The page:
"They leave the ensigns of Caesar; they choose the standard of the cross; and instead of the dragon flags which they carried, moved about with the wind, they bring forward the illustrious wood that subdued the dragon."
When the apostle saw the woman in heaven, well might he call it, in the spirit of prophecy, a great wonder.
And I heard a loud voice saying in heaven - The great enemy was expelled; the cause of God and truth was triumphant; and the conquering hosts united in celebrating the victory. This representation of a song, consequent on victory, is in accordance with the usual representations in the Bible. See the song of Moses at the Red Sea, Isaiah 12:25. On no occasion could such a song be more appropriate than on the complete routing and discomfiture of Satan and his rebellious hosts. Viewed in reference to the time here symbolized, this would relate to the certain triumph of the church and of truth on the earth; in reference to the language, there is an allusion to the joy and triumph of the heavenly hosts when Satan and his apostate legions were expelled.
Now is come salvation - That is, complete deliverance from the power of Satan.
And strength - That is, now is the mighty power of God manifested in casting down and subduing the great enemy of the church.
And the kingdom of our God - The reign of our God. See the notes on Matthew 3:2. That is now established among people, and God will henceforward rule. This refers to the certain ultimate triumph of his cause in the world.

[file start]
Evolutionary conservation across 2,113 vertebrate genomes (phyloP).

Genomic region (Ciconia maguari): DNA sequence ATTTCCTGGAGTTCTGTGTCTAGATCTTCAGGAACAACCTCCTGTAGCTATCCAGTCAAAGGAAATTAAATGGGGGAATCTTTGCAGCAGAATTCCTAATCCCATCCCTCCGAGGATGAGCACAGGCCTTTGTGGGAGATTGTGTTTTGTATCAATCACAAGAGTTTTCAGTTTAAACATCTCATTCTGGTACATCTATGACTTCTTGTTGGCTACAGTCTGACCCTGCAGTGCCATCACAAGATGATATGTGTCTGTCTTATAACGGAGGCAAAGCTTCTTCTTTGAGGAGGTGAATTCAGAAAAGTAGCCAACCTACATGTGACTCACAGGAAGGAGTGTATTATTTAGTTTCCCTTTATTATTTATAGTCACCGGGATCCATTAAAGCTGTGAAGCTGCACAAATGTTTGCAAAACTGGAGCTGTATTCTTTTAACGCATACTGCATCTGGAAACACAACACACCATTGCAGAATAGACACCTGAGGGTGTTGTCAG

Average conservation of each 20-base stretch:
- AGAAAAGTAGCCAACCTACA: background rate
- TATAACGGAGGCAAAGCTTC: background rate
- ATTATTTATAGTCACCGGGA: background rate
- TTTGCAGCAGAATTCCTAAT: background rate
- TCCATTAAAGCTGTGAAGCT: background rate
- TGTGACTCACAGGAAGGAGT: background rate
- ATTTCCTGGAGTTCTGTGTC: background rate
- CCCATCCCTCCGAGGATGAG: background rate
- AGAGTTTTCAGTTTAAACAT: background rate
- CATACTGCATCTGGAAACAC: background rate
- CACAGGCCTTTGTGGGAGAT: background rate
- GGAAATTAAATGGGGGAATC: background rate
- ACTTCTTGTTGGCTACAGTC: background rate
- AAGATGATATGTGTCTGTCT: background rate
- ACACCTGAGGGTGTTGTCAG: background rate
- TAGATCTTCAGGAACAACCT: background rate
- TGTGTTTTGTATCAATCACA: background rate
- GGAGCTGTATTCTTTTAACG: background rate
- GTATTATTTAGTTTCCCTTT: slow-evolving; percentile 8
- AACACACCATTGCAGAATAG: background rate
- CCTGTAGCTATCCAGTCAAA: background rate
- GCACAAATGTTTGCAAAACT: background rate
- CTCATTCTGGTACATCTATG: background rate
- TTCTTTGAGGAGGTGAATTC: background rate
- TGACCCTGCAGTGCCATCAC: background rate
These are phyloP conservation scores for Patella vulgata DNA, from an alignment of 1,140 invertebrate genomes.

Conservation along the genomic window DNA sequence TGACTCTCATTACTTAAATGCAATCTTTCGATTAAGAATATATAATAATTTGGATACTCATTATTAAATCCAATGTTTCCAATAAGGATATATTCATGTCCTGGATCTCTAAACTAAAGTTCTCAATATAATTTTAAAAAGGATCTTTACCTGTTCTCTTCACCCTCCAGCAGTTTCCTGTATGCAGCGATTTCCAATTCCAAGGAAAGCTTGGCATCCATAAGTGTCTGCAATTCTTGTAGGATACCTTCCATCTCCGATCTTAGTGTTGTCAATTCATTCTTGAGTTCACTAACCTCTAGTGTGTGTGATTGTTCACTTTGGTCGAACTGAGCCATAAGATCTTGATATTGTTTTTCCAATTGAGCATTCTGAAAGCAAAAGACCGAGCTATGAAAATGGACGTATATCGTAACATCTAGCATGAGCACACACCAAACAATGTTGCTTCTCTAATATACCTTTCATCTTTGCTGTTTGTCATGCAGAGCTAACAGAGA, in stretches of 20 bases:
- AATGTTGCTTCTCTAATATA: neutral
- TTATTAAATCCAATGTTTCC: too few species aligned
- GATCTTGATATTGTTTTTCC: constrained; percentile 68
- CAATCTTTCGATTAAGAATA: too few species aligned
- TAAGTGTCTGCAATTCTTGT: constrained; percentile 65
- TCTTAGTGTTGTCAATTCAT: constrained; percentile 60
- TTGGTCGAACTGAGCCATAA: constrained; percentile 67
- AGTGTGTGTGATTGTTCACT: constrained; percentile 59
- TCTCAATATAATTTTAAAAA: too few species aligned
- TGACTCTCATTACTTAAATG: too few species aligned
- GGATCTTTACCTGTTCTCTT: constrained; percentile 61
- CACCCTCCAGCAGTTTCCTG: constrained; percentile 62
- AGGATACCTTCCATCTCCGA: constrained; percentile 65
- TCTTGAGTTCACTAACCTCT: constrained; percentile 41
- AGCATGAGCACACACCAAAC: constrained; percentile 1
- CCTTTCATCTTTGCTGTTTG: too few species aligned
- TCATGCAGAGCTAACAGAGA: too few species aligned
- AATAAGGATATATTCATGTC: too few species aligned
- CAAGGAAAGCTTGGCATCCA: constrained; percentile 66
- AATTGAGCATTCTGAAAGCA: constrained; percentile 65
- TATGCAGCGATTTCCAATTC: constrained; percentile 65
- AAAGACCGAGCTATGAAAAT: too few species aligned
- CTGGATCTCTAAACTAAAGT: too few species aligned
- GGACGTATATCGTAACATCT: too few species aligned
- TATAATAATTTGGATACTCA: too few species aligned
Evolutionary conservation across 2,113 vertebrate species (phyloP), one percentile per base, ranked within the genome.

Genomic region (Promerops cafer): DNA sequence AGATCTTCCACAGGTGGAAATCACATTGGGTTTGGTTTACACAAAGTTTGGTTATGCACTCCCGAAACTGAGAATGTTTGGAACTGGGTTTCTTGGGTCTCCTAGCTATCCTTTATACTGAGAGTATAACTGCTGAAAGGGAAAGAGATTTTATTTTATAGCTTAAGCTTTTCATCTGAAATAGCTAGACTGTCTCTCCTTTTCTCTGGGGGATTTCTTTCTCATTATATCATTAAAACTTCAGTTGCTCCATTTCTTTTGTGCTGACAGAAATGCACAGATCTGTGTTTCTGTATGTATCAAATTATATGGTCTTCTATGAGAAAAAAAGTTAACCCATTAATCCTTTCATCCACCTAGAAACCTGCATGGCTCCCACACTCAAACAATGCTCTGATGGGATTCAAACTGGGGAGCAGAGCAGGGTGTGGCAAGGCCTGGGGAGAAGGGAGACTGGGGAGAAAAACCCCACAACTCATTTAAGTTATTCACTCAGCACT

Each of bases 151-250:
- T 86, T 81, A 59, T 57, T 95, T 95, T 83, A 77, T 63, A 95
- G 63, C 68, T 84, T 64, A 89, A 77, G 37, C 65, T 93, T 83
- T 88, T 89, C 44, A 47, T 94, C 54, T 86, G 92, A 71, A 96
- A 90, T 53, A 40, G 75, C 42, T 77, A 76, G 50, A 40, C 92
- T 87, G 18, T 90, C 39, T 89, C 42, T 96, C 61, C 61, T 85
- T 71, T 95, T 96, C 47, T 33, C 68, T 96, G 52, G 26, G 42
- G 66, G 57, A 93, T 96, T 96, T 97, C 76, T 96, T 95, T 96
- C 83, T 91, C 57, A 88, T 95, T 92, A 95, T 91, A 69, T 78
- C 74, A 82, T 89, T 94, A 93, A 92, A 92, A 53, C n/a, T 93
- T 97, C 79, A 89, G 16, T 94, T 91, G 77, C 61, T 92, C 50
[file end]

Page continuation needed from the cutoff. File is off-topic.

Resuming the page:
And the power of his Christ - His anointed; that is, the kingdom of Christ as the Messiah, or as anointed and set apart to rule over the world. See the notes on Matthew 1:1.
For the accuser of our brethren is cast down - The phrase “our brethren” shows by whom this song is celebrated. It is sung in heaven; but it is by those who belonged to the redeemed church, and whose brethren were still suffering persecution and trial on the earth. It shows the tenderness of the tie which unites all the redeemed as brethren, whether on earth or in heaven; and it shows the interest which they “who have passed the flood” have in the trials, the sorrows, and the triumphs of those who are still upon the earth. We have here another appellation given to the great enemy - “accuser of the brethren.” The word used here - κατήγορος katēgorosin later editions of the New Testament κατήγωρ katēgōr- means properly “an accuser,” one who blames another, or charges another with crime. The word occurs in John 8:10; Acts 23:30, Acts 23:35; Acts 24:8; Acts 25:16, Acts 25:18; Revelation 12:10, in all which places it is rendered “accuser” or “accusers,” though only in the latter place applied to Satan. The verb frequently occurs, Matthew 12:10; Matthew 27:12; Mark 3:2; Mark 15:3, et al.